The Pitfalls of Embracing the 1099 Economy
In our last post we discussed how some organizations find themselves in hot water for skirting liability issues by improperly using contract labor. As we shared in that piece, there is always a joint liability inherent in joint employment. Today’s piece looks at the emerging 1099-based labor model being leveraged by innovative startup companies like Uber and many more. Despite the innovation of these new app-based services, there remains the same underlying laws governing who is to be considered a contractor and who is not. We’re already seeing numerous challenges moving through the courts. Here’s what you need to know about it.
This new wave of startup businesses uses web-based apps to connect customers (in such areas as transportation, food delivery, house cleaning, parcel shipping and many other functions) with individuals willing to provide said services. The companies consider themselves technology companies, not taxi companies, food delivery companies, housecleaning companies, etc. They claim they’re selling technology that simply connects customers to private contractors and the people providing the actual labor are not their employees. The workers are 1099 contractors, responsible for their own tax reporting and not eligible for the benefits typically associated with W2 employment.
For now, these tech startups are operating in something of a legal gray area. While their claims seem to stand up to scrutiny for now, there will likely continue to be legal challenges from disgruntled former “contractors”. The standards for determining who can rightly be considered a 1099 contractor and who cannot have not changed. The IRS still uses its 20-point test which examines such factors as how the worker is trained, supervised and scheduled for work; how he/she is given work instructions; where work is performed and a host of others.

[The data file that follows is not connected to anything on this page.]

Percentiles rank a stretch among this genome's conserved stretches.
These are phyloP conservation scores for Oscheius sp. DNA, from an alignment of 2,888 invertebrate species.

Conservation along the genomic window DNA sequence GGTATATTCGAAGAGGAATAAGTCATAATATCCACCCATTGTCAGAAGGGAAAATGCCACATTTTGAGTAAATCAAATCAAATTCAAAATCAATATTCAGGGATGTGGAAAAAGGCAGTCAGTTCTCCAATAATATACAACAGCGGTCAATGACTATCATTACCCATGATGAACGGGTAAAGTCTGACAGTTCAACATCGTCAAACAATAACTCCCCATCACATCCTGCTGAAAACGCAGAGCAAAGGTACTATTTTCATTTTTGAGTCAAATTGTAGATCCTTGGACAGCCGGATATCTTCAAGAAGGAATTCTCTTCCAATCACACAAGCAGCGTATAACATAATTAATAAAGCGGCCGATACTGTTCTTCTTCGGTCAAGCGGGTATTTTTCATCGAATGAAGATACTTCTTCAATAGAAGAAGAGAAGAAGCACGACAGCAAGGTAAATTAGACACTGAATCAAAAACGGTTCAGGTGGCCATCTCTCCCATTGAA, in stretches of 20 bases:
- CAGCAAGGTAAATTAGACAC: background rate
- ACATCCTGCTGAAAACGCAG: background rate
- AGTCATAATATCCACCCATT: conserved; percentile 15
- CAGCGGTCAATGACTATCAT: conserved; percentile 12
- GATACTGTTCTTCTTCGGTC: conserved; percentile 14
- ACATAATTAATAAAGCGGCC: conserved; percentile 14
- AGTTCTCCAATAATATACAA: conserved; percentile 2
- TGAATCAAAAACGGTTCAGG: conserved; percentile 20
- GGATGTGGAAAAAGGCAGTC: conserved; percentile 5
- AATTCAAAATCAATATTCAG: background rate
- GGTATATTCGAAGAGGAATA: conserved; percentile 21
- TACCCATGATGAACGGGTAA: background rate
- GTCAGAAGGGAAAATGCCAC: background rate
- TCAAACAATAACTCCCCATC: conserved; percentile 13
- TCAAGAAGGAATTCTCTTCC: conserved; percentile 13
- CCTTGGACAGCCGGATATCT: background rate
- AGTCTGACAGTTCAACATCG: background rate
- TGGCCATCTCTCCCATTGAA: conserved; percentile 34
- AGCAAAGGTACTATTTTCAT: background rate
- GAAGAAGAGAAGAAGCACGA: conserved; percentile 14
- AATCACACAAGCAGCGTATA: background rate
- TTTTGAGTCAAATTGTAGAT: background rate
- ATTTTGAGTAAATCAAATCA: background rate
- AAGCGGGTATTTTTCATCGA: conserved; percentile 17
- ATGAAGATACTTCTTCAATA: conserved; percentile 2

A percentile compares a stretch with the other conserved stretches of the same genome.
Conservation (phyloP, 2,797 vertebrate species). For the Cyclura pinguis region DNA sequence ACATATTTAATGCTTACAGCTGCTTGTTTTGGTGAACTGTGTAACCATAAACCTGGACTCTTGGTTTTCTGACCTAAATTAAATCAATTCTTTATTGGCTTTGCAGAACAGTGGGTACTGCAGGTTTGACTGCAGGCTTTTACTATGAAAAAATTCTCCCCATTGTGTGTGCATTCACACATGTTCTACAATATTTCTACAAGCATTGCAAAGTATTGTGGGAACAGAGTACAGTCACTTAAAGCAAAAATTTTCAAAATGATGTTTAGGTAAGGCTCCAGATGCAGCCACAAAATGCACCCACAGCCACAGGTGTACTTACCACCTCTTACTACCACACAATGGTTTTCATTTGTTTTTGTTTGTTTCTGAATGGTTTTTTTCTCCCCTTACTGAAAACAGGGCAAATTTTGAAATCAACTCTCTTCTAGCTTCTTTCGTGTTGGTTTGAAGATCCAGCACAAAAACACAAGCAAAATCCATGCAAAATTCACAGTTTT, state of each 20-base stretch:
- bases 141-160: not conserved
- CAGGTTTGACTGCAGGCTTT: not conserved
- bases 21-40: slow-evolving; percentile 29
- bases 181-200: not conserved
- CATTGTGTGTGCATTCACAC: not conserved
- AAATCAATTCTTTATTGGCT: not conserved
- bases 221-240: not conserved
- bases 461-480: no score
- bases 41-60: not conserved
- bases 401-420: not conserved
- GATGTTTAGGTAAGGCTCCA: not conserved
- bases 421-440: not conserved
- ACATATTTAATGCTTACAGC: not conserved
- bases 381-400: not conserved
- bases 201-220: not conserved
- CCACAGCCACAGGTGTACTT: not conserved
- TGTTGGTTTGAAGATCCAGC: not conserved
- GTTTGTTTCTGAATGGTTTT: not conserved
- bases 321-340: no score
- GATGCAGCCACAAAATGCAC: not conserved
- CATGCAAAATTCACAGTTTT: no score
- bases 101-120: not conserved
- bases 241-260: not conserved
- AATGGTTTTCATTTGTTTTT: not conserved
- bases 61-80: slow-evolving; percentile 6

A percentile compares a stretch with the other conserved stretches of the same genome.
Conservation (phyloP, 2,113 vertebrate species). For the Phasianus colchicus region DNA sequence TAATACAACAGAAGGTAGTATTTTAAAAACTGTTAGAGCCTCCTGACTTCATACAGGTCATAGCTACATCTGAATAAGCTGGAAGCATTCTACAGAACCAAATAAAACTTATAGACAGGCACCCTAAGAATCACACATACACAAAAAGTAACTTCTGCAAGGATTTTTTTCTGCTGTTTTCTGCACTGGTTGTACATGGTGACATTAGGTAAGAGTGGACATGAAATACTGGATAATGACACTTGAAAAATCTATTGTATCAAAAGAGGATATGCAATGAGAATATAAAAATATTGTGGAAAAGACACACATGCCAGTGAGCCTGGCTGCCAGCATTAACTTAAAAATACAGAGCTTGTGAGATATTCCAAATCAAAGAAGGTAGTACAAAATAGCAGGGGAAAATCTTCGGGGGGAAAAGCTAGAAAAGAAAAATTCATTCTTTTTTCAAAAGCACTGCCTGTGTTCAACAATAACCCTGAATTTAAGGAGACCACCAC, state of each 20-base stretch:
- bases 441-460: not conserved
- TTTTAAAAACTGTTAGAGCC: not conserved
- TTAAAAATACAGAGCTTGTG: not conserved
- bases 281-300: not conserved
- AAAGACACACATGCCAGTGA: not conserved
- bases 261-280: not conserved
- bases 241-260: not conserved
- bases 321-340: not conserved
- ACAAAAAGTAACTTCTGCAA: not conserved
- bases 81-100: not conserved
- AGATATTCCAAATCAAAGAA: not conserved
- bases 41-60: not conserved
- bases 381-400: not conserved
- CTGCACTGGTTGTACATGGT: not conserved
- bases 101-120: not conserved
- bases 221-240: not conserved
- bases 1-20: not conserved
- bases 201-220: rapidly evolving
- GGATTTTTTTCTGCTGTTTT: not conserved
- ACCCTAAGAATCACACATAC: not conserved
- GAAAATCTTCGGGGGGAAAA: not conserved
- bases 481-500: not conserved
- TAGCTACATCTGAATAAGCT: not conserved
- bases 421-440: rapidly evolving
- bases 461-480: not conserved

The New Yorker has a great piece illustrating numerous examples of the friction between the app-based, “1099-economy” business paradigm and the existing laws governing worker classification. It is worth reading to see how this issue is unfolding in real time. The New Yorker article also illustrates how some of the startups leveraging the 1099 economy model are doing so with the intent to keep costs and liabilities low, despite knowing that the workers they’re utilizing can’t truly be characterized as independent contractors. With class actions pending against the godfather of the model – Uber – it may only be a matter of time before the courts are forced to redefine the rules for what constitutes a 1099 worker.
For many of these startups, the 1099 model is already proving to be less of a boon than they expected anyway. Since most of these startups are service-oriented businesses, the contractor is the de facto face of the business. Some have reached the conclusion that they can exert greater control over the quality and consistency of the work being done under the color of their brand by hiring the workers as actual W2 employees. Contractors don’t often feel the same allegiance to the company as their benefits-earning counterparts. For these companies, operating margins aren’t as high due to the added expense of maintaining employees, but those costs are offset by the positive reputation they are able to build and maintain by retaining tight control over their workforce Essentially this is the very criteria used to determine whether or not a worker qualifies as a contractor or employee in the first place.